Day 4 – One Mahseer in Mind

by | Apr 30, 2013 | Uncategorized | 2 comments

Yesterday was a confidence crushing day.  Ten miles of hiking, at least a thousand casts, 100º temperature and I acquired some sort of respiratory issue and not a damn bite.  To make things worse, this respiratory thing advanced last night and has me gasping for air and coughing like I have emphysema.  It’s a real bummer and somewhat scary when you think about where we are.


All that said and I have a job to do – catch a big mahseer.  Two days ago the 9lber was a huge victory.  But I’m never satisfied.  Mahseer get a hell of a lot bigger and I want bigger.  At 4:45 AM I was up without an alarm re-rigging my Ross rod and reel.  I checked my fly line for nicks and put on a new straight 20lb leader and a Misty tied sculpin type fly.  The hook was deadly-fresh-sharp and the metal felt sturdy enough it wouldn’t bend.  Once rigged, I straightened up to inhale the air.  Man was I aching.  My hips, back, casting shoulder and the rest of me are wrecked.  My vision isn’t its normal eagle-eye self and my skin is tight and cracking under pressure from this intense sun.  India is taking its toll.


Nothing will ever stop me from fishing.  After we slammed some coffee, Chris Patterson and I began an unhurried two mile hike to the confluence where the Saryu River meets the massive Mahakali.  I moved slowly with pain but soon the amazing sites of colorful locals, amazing birds and scenery took it away.  Best of all, I felt the presence of a big hungry golden mahseer entering the Saryu.


The Saryu River is now crystal clear and the Mahakali River is roaring five feet higher than when we arrived four days ago.  The Mahakali is so gray with sediment you could stand on it.  My theory was that the mahseer should be smelling the clear water of the Saryu and moving in with smiles on their faces.  If only they would be hungry.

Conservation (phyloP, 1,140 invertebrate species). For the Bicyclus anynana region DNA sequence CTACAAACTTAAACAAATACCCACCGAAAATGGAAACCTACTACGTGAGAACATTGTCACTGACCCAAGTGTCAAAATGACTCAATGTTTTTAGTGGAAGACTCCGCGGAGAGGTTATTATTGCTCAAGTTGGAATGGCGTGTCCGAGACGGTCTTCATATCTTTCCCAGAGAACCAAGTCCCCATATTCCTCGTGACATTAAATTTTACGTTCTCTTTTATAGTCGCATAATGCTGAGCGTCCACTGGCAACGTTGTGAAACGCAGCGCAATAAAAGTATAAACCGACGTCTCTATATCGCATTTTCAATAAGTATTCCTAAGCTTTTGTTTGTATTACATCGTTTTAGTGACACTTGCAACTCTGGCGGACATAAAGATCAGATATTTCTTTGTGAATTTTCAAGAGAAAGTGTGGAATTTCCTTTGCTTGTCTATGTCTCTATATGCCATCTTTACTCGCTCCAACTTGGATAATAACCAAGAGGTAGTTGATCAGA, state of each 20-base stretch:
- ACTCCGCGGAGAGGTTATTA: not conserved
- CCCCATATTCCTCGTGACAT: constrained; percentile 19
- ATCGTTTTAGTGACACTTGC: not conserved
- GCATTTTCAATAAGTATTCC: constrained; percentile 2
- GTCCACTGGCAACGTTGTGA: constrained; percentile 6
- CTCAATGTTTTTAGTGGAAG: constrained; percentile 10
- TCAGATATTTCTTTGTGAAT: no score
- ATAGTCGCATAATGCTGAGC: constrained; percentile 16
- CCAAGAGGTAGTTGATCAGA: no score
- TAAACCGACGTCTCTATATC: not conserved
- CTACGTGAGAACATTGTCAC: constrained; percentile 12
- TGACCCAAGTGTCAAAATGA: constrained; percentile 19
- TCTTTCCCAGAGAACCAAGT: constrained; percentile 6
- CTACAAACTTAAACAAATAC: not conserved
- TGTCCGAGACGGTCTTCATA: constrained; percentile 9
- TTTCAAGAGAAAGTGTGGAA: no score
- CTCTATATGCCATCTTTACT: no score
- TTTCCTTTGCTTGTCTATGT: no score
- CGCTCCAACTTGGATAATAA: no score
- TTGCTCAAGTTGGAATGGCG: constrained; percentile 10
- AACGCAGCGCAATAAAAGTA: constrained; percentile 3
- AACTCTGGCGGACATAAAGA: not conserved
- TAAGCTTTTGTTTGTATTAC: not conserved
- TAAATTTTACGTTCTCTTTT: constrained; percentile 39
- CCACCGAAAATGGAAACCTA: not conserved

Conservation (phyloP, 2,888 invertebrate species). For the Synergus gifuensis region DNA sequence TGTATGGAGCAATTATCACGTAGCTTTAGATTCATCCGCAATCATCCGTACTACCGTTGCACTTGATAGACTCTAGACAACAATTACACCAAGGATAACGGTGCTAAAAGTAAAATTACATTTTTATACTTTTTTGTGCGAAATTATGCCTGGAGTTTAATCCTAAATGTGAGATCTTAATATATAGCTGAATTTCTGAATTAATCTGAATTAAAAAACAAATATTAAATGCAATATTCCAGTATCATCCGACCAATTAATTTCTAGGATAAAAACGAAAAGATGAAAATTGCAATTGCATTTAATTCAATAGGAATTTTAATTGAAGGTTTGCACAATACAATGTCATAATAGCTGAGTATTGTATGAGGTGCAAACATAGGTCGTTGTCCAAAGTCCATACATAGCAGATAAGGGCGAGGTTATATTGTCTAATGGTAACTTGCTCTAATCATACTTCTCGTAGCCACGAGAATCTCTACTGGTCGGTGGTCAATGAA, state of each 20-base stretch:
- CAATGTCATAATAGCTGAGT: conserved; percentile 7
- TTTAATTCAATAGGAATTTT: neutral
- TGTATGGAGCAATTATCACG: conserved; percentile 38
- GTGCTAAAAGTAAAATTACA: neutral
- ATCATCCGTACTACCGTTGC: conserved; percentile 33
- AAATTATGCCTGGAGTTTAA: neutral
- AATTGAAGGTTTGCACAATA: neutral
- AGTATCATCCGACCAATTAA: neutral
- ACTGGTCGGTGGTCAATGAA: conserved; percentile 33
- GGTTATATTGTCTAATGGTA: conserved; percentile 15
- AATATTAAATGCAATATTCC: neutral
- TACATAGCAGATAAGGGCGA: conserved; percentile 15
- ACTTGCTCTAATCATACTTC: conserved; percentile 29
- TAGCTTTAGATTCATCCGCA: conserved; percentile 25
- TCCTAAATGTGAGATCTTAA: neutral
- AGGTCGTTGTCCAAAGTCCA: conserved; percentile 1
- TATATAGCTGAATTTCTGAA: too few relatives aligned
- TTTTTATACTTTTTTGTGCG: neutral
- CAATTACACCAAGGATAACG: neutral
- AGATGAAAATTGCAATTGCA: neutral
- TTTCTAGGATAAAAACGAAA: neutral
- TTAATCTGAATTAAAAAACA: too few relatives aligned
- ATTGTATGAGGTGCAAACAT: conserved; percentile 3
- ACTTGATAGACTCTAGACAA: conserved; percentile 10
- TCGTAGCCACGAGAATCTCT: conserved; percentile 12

I eased my way into the water 100 yards above the exact confluence.  Chris hiked up to the temple and hung with the baba and some pilgrims and set up his tripod to shoot the scene for the movie Waypoints.  Cautiously I eased out my casts adding a long strip of line each time.  I was methodically fishing every inch of water, especially that close to me to be sure not to spook any nearby mahseer. 


Unlike when I woke up, now I had fantastic confidence.  I still sensed a large scaled fish nearby.  My feeling was he was under the mud line where the two rivers meet.  But I wasn’t going to rush down there.  I continued to systematically work my way there with every cast.

An hour of prime time passed and not a bump.  Finally, I could reach the mud line where the Saryu and Mahakali meet.  It wasn’t an easy cast with sinking running line wavering in the current below me but with a loop around every finger I ripped the long one.  Sometimes you just know when it’s going to happen.  When the sculpin fly landed I tossed an arms length of slack downstream and let my fly swing.  As mahseer often do, one gave my fly a soft touch, then he came back and absolutely crushed it – FISH ON!